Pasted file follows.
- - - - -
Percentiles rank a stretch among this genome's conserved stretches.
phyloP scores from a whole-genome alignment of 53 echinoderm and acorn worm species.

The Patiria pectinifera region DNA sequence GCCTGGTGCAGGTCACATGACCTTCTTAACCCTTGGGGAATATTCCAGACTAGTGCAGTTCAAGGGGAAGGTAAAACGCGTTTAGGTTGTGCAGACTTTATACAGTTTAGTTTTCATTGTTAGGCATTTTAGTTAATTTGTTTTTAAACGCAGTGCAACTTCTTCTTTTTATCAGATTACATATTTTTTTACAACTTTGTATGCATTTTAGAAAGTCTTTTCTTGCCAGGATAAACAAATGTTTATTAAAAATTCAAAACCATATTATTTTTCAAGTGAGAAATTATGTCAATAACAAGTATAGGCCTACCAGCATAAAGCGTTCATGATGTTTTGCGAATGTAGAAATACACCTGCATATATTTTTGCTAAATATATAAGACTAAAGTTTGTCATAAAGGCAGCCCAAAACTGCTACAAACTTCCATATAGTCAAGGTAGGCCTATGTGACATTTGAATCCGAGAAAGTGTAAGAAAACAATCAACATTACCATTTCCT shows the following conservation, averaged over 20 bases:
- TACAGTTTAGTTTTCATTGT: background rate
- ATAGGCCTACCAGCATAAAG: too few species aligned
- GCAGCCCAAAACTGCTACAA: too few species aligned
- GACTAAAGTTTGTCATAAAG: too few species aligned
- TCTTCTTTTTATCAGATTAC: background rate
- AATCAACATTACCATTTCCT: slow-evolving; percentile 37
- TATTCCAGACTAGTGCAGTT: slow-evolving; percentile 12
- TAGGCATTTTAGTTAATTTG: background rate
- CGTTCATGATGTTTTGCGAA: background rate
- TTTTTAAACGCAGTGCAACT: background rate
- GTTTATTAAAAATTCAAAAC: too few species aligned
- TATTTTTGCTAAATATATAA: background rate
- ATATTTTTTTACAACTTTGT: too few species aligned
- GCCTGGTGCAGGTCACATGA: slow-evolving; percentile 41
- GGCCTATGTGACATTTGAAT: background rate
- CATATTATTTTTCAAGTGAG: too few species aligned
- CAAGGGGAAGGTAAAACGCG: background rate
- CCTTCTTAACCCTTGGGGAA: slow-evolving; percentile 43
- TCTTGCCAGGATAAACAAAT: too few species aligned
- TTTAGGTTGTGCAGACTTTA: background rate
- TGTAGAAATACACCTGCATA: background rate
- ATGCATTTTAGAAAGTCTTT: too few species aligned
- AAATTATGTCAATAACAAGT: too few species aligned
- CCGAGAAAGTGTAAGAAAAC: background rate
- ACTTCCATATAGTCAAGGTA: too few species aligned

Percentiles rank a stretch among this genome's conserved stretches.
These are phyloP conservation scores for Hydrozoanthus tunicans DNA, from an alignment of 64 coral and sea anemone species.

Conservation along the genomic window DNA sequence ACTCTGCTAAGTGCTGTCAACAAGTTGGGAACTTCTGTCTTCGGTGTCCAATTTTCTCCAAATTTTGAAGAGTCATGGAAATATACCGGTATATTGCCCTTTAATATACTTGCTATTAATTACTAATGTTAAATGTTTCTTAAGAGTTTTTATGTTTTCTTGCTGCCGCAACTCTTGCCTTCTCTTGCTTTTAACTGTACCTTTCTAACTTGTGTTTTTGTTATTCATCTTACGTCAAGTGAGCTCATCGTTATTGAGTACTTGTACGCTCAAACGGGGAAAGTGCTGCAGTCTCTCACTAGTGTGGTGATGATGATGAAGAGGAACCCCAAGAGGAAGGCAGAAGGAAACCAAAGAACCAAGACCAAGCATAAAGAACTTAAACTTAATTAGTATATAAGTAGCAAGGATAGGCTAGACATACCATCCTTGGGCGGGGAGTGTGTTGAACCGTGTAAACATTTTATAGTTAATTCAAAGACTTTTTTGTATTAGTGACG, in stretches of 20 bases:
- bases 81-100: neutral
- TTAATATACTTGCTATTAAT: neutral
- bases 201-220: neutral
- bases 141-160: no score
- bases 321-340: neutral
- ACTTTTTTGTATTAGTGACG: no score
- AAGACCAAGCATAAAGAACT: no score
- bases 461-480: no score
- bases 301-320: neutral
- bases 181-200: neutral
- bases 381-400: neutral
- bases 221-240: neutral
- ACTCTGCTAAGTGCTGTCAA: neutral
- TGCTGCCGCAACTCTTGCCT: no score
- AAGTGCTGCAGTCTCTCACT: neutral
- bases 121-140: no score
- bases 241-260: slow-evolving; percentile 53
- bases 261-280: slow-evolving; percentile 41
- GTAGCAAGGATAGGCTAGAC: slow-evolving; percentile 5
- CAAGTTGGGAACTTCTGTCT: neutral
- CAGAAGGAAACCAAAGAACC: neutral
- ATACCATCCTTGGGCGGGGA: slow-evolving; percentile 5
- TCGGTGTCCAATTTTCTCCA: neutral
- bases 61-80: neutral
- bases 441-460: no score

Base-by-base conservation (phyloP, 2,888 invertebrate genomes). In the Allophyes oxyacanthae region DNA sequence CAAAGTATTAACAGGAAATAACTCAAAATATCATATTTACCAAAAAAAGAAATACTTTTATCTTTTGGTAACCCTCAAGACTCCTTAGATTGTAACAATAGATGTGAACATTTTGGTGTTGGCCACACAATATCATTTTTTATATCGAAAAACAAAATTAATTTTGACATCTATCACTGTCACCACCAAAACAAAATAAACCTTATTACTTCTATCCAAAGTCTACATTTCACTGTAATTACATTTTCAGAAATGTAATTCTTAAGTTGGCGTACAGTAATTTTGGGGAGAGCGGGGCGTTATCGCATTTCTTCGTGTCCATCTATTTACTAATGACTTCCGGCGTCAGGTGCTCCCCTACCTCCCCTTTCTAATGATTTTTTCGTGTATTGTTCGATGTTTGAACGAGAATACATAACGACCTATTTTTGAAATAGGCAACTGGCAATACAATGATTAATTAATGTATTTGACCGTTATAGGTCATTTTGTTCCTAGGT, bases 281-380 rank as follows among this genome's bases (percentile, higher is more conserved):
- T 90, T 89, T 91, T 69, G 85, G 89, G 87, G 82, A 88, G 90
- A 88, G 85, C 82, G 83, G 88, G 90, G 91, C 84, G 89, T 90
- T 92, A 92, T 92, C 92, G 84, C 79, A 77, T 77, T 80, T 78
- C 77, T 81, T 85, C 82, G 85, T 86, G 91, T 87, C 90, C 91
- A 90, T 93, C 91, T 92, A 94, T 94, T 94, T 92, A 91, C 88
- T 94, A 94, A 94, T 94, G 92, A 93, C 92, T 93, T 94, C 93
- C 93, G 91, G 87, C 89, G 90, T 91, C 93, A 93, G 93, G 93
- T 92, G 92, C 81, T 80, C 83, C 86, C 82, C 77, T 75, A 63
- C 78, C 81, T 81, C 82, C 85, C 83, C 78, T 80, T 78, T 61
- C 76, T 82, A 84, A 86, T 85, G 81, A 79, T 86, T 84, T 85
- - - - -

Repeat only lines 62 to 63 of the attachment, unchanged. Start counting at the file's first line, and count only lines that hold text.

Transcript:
- A 90, T 93, C 91, T 92, A 94, T 94, T 94, T 92, A 91, C 88
- T 94, A 94, A 94, T 94, G 92, A 93, C 92, T 93, T 94, C 93